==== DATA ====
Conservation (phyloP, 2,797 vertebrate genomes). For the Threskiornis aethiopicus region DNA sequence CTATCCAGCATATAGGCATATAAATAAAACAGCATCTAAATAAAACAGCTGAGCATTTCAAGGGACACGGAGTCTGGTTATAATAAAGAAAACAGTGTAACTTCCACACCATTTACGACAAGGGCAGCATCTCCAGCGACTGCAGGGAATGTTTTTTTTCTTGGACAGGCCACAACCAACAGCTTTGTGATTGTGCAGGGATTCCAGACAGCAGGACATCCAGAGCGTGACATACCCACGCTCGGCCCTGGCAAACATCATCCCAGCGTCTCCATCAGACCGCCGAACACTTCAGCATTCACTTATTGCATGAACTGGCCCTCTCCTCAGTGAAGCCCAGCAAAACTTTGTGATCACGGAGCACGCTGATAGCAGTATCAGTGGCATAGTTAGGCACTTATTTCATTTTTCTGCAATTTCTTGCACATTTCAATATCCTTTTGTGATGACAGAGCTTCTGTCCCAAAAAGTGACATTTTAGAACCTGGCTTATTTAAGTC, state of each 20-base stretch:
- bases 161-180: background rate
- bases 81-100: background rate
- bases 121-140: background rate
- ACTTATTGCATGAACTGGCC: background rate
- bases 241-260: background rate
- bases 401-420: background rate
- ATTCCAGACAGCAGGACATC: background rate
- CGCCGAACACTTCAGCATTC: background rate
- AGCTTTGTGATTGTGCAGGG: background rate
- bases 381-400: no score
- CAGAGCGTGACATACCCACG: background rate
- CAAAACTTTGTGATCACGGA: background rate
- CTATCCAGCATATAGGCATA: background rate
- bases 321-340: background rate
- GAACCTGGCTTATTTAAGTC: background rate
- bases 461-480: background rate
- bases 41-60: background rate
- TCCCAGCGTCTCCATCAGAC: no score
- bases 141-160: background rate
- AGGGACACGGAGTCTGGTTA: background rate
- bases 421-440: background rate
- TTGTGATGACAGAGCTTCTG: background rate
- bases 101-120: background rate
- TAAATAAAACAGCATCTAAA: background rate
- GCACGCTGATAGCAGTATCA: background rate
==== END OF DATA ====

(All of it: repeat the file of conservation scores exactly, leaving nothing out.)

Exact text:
Conservation (phyloP, 2,797 vertebrate genomes). For the Threskiornis aethiopicus region DNA sequence CTATCCAGCATATAGGCATATAAATAAAACAGCATCTAAATAAAACAGCTGAGCATTTCAAGGGACACGGAGTCTGGTTATAATAAAGAAAACAGTGTAACTTCCACACCATTTACGACAAGGGCAGCATCTCCAGCGACTGCAGGGAATGTTTTTTTTCTTGGACAGGCCACAACCAACAGCTTTGTGATTGTGCAGGGATTCCAGACAGCAGGACATCCAGAGCGTGACATACCCACGCTCGGCCCTGGCAAACATCATCCCAGCGTCTCCATCAGACCGCCGAACACTTCAGCATTCACTTATTGCATGAACTGGCCCTCTCCTCAGTGAAGCCCAGCAAAACTTTGTGATCACGGAGCACGCTGATAGCAGTATCAGTGGCATAGTTAGGCACTTATTTCATTTTTCTGCAATTTCTTGCACATTTCAATATCCTTTTGTGATGACAGAGCTTCTGTCCCAAAAAGTGACATTTTAGAACCTGGCTTATTTAAGTC, state of each 20-base stretch:
- bases 161-180: background rate
- bases 81-100: background rate
- bases 121-140: background rate
- ACTTATTGCATGAACTGGCC: background rate
- bases 241-260: background rate
- bases 401-420: background rate
- ATTCCAGACAGCAGGACATC: background rate
- CGCCGAACACTTCAGCATTC: background rate
- AGCTTTGTGATTGTGCAGGG: background rate
- bases 381-400: no score
- CAGAGCGTGACATACCCACG: background rate
- CAAAACTTTGTGATCACGGA: background rate
- CTATCCAGCATATAGGCATA: background rate
- bases 321-340: background rate
- GAACCTGGCTTATTTAAGTC: background rate
- bases 461-480: background rate
- bases 41-60: background rate
- TCCCAGCGTCTCCATCAGAC: no score
- bases 141-160: background rate
- AGGGACACGGAGTCTGGTTA: background rate
- bases 421-440: background rate
- TTGTGATGACAGAGCTTCTG: background rate
- bases 101-120: background rate
- TAAATAAAACAGCATCTAAA: background rate
- GCACGCTGATAGCAGTATCA: background rate